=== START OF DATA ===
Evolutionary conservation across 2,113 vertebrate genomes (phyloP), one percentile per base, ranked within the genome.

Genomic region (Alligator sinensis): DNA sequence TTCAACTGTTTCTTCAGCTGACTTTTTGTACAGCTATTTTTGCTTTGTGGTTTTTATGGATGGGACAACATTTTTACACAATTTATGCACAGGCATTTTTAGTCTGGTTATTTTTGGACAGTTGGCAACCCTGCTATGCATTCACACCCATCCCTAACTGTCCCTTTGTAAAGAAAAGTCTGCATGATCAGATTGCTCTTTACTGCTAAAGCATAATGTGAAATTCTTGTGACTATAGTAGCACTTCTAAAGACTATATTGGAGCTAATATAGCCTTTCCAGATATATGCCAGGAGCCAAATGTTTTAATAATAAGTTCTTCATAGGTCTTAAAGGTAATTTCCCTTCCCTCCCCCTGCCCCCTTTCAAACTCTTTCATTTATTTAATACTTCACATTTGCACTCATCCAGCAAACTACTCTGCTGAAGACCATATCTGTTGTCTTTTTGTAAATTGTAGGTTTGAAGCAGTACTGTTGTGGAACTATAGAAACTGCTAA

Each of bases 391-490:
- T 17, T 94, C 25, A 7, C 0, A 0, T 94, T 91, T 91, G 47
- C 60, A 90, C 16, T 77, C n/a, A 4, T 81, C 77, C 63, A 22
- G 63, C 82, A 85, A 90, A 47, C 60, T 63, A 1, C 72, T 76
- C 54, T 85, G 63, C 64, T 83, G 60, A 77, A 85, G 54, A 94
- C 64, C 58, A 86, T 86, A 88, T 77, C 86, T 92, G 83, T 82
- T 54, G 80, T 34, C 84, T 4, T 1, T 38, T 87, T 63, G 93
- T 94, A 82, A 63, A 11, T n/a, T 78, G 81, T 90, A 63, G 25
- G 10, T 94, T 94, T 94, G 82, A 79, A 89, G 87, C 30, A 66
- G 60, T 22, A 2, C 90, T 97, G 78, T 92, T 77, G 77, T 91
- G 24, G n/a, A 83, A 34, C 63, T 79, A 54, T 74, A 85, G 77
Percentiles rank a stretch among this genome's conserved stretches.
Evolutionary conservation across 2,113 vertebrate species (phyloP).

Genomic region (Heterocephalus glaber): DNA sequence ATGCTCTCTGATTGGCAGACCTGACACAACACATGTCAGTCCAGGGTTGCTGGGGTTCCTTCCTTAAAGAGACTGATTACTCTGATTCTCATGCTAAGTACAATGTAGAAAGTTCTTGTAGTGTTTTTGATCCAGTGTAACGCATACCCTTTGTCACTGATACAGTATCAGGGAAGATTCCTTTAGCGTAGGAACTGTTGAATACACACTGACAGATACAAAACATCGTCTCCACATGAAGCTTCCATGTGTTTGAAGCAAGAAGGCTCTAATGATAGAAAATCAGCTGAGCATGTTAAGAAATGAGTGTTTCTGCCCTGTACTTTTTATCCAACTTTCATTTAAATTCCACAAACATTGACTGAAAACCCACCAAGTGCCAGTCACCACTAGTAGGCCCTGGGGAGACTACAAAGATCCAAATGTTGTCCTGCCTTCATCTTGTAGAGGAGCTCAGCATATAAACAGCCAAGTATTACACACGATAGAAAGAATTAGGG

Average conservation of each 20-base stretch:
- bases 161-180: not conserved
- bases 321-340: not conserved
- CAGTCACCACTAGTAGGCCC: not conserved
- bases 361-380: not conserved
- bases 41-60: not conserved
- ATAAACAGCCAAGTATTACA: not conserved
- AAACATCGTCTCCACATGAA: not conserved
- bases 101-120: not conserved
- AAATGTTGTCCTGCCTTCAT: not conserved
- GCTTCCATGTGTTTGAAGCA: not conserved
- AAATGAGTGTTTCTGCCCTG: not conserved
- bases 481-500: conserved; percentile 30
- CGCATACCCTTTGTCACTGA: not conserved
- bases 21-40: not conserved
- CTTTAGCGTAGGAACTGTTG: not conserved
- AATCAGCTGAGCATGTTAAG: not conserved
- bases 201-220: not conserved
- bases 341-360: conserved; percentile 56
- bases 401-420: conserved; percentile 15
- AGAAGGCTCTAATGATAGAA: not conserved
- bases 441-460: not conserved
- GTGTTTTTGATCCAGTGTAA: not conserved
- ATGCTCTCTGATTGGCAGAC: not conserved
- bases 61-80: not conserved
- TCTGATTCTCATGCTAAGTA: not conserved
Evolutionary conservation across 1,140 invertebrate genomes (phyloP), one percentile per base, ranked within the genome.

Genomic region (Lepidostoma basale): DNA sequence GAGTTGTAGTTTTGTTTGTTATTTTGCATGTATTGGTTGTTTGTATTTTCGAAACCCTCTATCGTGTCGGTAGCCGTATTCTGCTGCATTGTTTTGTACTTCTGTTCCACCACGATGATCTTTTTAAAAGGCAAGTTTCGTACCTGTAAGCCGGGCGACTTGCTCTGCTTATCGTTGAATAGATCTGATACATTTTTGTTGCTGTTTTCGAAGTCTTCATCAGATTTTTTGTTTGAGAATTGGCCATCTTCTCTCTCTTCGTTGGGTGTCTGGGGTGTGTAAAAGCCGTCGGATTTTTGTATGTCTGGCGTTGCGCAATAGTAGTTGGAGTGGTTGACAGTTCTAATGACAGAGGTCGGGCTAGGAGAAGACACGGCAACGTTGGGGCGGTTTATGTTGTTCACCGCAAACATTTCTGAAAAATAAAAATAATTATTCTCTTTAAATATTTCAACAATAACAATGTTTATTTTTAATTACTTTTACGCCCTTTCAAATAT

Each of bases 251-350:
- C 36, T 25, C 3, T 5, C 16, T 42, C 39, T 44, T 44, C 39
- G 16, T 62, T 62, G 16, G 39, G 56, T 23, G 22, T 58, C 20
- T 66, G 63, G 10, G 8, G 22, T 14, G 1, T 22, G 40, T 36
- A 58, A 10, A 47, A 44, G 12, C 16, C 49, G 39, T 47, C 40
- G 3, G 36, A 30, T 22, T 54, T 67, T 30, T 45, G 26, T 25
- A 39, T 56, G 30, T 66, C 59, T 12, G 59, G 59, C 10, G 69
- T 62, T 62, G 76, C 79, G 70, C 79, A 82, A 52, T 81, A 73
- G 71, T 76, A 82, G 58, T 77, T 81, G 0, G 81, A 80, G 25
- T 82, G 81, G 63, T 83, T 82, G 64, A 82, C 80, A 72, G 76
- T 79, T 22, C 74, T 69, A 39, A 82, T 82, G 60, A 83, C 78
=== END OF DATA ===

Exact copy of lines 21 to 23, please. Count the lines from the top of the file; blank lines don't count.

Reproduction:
- bases 361-380: not conserved
- bases 41-60: not conserved
- ATAAACAGCCAAGTATTACA: not conserved